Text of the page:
Developing an Existing Facility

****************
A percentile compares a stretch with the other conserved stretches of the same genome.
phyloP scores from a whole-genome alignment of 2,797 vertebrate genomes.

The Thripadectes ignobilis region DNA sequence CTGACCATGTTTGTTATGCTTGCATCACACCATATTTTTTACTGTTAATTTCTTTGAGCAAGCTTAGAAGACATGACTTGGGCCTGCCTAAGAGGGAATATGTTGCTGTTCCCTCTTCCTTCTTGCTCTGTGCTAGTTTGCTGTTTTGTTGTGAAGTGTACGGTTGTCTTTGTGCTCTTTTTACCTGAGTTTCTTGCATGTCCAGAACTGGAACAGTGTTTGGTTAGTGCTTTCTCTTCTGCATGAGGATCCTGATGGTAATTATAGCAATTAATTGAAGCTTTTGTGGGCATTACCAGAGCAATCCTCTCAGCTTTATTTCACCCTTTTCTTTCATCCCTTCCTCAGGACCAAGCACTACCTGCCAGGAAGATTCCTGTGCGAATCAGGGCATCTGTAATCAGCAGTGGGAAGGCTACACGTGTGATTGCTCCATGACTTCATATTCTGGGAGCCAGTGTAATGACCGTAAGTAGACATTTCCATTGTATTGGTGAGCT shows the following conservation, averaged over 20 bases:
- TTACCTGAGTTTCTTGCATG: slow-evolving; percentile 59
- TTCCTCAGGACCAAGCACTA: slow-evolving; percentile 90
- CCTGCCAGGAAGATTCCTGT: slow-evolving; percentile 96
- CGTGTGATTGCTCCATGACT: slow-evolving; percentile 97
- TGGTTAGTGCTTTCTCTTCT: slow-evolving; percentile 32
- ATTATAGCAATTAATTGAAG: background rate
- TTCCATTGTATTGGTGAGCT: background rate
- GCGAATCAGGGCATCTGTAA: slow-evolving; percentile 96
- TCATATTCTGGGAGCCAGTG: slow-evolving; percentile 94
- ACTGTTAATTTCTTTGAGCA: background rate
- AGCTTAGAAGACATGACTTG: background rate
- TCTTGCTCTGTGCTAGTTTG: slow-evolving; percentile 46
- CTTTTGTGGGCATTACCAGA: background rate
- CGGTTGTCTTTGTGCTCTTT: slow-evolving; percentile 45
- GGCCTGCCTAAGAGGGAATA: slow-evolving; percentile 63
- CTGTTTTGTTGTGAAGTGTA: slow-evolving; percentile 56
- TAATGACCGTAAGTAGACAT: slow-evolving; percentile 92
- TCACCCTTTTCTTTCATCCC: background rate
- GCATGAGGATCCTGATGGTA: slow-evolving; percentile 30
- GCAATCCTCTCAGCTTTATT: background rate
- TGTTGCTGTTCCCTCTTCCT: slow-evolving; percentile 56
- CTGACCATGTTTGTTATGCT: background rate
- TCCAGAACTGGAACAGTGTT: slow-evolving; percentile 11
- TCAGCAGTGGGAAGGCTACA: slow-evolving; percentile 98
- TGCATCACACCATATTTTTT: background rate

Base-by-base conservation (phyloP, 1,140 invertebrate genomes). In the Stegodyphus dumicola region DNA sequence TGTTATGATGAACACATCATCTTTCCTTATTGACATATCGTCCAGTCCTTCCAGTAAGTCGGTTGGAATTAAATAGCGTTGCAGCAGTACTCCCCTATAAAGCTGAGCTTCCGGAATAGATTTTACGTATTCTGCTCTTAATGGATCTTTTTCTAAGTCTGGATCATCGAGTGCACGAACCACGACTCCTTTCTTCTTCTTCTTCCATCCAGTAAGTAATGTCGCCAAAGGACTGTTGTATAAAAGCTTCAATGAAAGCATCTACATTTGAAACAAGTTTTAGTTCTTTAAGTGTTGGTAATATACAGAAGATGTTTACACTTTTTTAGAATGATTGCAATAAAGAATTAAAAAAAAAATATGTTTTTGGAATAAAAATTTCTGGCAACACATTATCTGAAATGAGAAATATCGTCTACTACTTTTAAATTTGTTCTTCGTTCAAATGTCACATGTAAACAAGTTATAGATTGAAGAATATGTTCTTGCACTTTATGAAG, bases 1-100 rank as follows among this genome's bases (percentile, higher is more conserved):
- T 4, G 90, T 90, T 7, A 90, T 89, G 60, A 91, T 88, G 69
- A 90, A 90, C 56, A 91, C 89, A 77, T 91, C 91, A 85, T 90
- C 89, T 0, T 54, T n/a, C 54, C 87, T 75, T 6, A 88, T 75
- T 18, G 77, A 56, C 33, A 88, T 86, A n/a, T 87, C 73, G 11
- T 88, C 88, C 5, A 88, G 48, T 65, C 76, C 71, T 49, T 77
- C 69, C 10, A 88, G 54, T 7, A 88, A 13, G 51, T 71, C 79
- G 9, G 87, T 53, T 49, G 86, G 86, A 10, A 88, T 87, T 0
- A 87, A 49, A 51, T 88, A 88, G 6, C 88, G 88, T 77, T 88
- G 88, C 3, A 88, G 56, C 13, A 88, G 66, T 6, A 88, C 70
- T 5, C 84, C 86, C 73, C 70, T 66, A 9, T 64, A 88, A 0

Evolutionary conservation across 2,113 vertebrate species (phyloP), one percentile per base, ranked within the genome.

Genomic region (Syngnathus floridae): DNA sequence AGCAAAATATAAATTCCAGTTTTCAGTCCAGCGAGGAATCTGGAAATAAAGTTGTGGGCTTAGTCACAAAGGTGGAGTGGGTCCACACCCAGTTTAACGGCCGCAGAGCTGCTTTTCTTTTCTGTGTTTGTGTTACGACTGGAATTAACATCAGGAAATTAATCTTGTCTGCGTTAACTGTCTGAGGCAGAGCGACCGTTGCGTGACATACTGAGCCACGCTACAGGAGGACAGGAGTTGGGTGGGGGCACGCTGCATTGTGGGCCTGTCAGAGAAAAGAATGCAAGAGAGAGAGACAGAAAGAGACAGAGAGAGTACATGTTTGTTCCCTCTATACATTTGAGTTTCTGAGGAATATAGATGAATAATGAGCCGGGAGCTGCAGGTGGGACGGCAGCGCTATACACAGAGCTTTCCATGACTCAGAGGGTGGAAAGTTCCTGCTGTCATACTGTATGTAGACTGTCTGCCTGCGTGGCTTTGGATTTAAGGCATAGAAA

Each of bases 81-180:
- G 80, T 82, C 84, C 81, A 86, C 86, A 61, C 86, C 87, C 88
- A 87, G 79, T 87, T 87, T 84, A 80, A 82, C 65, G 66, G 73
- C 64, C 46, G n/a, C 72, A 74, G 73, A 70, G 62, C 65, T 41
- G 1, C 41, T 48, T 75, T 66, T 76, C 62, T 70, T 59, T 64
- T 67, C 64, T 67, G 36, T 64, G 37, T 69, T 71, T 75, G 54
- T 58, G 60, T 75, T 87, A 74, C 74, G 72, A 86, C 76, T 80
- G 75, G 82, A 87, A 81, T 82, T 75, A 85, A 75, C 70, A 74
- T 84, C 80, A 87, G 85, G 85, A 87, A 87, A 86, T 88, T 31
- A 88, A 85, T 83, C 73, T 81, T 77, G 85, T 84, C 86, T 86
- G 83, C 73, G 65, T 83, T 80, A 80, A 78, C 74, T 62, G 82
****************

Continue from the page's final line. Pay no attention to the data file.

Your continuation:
Currently, the institutions holding dolphins in captivity are virtually unanimous in saying how happy the dolphins in their programs are. Most of these dolphins are regularly transported between training areas and show or display areas, as well as stretchered for medical exams, so relocation to an open ocean area can use existing infrastructure - albeit in a much more luxurious fashion. Idyllic environs, designed by those institutions of close human / dolphin interaction that have dolphin well being as a prime concern, would be perfect for the Third Phase programs. A maximum of eight months would be available, after commitment to the Third Phase concept, for this cooperative venture to work with a facility's dolphins prior to their release in the ocean. Then, for four months, these dolphins would have the ocean available to them. This period would allow for the lead time required to purchase and build any specialize equipment needed for the open ocean period. The eight months would also be utilized to start immersing the dolphins in a human whistled language program and develop social bonds between the program's swimmers and the dolphins. Aside from the initial eight month period used during introduction of the Third Phase, the eight month / four month type of program would generally not be used except where transportation to and from the ocean is particularly arduous or where climactic conditions dictate special considerations. Under these conditions it may be better to use two six month periods between man-made enclosure and the ocean. It would then be in the best interests of all concerned to make the transportation of dolphins luxurious for the dolphins, to keep them from leaving close human / dolphin interactions to avoid transportation.